Posts Tagged ‘Heart Disease’

More Vegetables and Fruits Make More Years of Your Life….

April 3, 2014

True enough, and more studies proving that eating veggies really make a more healthier life.  A recent study offered more information detailing that more fruits and veggies really help deter the onset of diseases especially cancer and heart disease.

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Background Governments worldwide recommend daily consumption of fruit and vegetables. We examine whether this benefits health in the general population of England.

Methods Cox regression was used to estimate HRs and 95% CI for an association between fruit and vegetable consumption and all-cause, cancer and cardiovascular mortality, adjusting for age, sex, social class, education, BMI, alcohol consumption and physical activity, in 65 226 participants aged 35+ years in the 2001–2008 Health Surveys for England, annual surveys of nationally representative random samples of the non-institutionalised population of England linked to mortality data (median follow-up: 7.7 years).

Results Fruit and vegetable consumption was associated with decreased all-cause mortality (adjusted HR for 7+ portions 0.67 (95% CI 0.58 to 0.78), reference category <1 portion). This association was more pronounced when excluding deaths within a year of baseline (0.58 (0.46 to 0.71)). Fruit and vegetable consumption was associated with reduced cancer (0.75 (0.59–0.96)) and cardiovascular mortality (0.69 (0.53 to 0.88)). Vegetables may have a stronger association with mortality than fruit (HR for 2 to 3 portions 0.81 (0.73 to 0.89) and 0.90 (0.82 to 0.98), respectively). Consumption of vegetables (0.85 (0.81 to 0.89) per portion) or salad (0.87 (0.82 to 0.92) per portion) were most protective, while frozen/canned fruit consumption was apparently associated with increased mortality (1.17 (1.07 to 1.28) per portion).

Conclusions A robust inverse association exists between fruit and vegetable consumption and mortality, with benefits seen in up to 7+ portions daily. Further investigations into the effects of different types of fruit and vegetables are warranted.

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The study clearly shows the inverse relationship between the amount of consumed fruits and veggies and risk of death and diseases.  The consumption of seven or more servings of fruits and vegetables was associated with reduced cancer mortality  and  mortality associated with heart disease more than what has been recommended by policy makers of 5 servings daily.

So here’s one food where consumption of more leads to better health.

 

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Sleep and Diabetes…. The Close Link

October 14, 2013

 

Sleep debt has been considered one major risk factor for developing Diabetes. Stress hormones apparently are increased during times when one is awake instead of being asleep.  Other studies have shown that not only is quantity important but also the quality of sleep.

A study done by the Centers for Disease Control (CDC) involving more than 54,000 participants in 14 states, published in the SLEEP journal, October 2013....showed that sleep duration is critical to the development of disease.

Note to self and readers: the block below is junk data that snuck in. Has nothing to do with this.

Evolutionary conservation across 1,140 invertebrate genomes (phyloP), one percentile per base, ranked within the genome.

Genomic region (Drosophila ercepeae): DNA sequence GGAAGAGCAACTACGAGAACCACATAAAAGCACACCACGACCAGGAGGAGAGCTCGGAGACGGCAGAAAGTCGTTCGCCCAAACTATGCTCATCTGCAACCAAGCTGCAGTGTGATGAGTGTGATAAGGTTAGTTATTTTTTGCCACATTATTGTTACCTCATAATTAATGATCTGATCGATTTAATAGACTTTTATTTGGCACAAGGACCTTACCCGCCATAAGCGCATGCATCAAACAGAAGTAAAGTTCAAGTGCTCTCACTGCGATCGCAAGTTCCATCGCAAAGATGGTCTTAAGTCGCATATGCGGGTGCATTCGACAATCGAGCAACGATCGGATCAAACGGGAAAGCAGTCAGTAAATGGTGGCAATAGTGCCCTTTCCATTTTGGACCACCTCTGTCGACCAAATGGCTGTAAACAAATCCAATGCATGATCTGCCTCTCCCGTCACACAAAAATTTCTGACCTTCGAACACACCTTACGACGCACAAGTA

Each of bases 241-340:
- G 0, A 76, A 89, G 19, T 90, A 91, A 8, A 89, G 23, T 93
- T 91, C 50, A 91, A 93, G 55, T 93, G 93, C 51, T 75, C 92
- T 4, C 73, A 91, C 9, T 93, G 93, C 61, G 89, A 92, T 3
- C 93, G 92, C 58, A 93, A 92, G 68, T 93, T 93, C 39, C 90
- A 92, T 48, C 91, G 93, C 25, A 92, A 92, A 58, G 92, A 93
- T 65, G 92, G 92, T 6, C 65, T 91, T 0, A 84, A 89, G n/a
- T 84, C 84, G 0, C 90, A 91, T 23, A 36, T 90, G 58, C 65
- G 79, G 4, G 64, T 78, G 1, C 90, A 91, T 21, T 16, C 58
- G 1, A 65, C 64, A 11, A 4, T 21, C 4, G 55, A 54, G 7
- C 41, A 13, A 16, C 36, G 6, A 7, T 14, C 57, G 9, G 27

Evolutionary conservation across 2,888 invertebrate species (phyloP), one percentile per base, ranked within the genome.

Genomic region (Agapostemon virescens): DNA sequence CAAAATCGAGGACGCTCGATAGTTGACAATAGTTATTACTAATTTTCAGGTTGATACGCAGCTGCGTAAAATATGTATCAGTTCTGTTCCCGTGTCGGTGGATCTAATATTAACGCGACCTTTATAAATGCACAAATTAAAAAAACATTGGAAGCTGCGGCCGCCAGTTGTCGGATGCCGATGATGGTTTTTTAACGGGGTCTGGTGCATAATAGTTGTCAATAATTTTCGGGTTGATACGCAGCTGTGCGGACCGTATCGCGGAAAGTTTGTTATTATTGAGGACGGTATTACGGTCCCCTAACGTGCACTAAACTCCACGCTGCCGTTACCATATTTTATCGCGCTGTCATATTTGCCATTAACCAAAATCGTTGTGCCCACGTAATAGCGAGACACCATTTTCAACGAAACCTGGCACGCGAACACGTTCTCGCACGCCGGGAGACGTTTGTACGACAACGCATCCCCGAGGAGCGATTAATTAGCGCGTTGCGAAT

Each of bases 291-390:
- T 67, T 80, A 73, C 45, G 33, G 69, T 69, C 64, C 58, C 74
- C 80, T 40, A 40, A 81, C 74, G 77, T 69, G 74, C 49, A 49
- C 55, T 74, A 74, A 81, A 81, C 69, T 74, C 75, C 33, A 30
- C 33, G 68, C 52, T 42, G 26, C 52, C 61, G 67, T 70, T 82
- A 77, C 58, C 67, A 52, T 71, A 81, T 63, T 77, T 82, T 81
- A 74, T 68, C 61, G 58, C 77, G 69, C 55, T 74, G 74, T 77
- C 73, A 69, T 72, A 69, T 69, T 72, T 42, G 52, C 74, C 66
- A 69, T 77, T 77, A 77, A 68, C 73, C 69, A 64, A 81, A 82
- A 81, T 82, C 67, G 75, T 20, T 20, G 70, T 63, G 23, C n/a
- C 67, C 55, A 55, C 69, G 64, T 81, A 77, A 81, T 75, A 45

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Study Objective:

To examine the effects of obesity and frequent mental distress (FMD) on the relationship of sleep duration with coronary heart disease (CHD), stroke, and diabetes.

Design: Cross-sectional study.

Setting:Population-based surveillance.

Participants: There were 54,269 adults age 45 y or older who completed the 2010 Behavioral Risk Factor Surveillance System survey in 14 states.

Results:

Nearly one third (31.1% or an estimated 11.1 million) of respondents age 45 y and older reported being short sleepers (≤ 6 h), 64.8% being optimal sleepers (7-9 h), and 4.1% being long sleepers (≥ 10 h) in a 24-h period. Compared with the optimal sleep duration, both short and long sleep durations were significantly associated with obesity, FMD (mental health was not good ≥ 14 days during the past 30 days), CHD, stroke, and diabetes after controlling for sex, age, race/ethnicity, and education. The U-shaped relationships of sleep duration with CHD, stroke, and diabetes were moderately attenuated by FMD. The relationship between sleep duration and diabetes was slightly attenuated by obesity.

Conclusions:

Sleep duration had U-shaped relationships with leading chronic diseases. Further prospective studies are needed to determine how mental health and maintenance of a normal weight may interact with sleep duration to prevent chronic diseases.

Citation:

Liu Y; Wheaton AG; Chapman DP; Croft JB. Sleep duration and chronic diseases among US adults age 45 years and older: evidence from the 2010 Behavioral Risk Factor Surveillance System. SLEEP2013;36(10):1421-1427.

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The study showed that the optimal number of hours of sleep should be 7-9 hours. Short sleepers averaged six hours or less, while long sleepers and averaged 10 hours or more of sleep.  There was an increased prevalence of being overweight and obese and higher rates of chronic diseases like diabetes, heart disease and stroke among the short and long sleepers. 

The study further proves that sleep indeed is a time for the body to regenerate and that rest is key to wellness.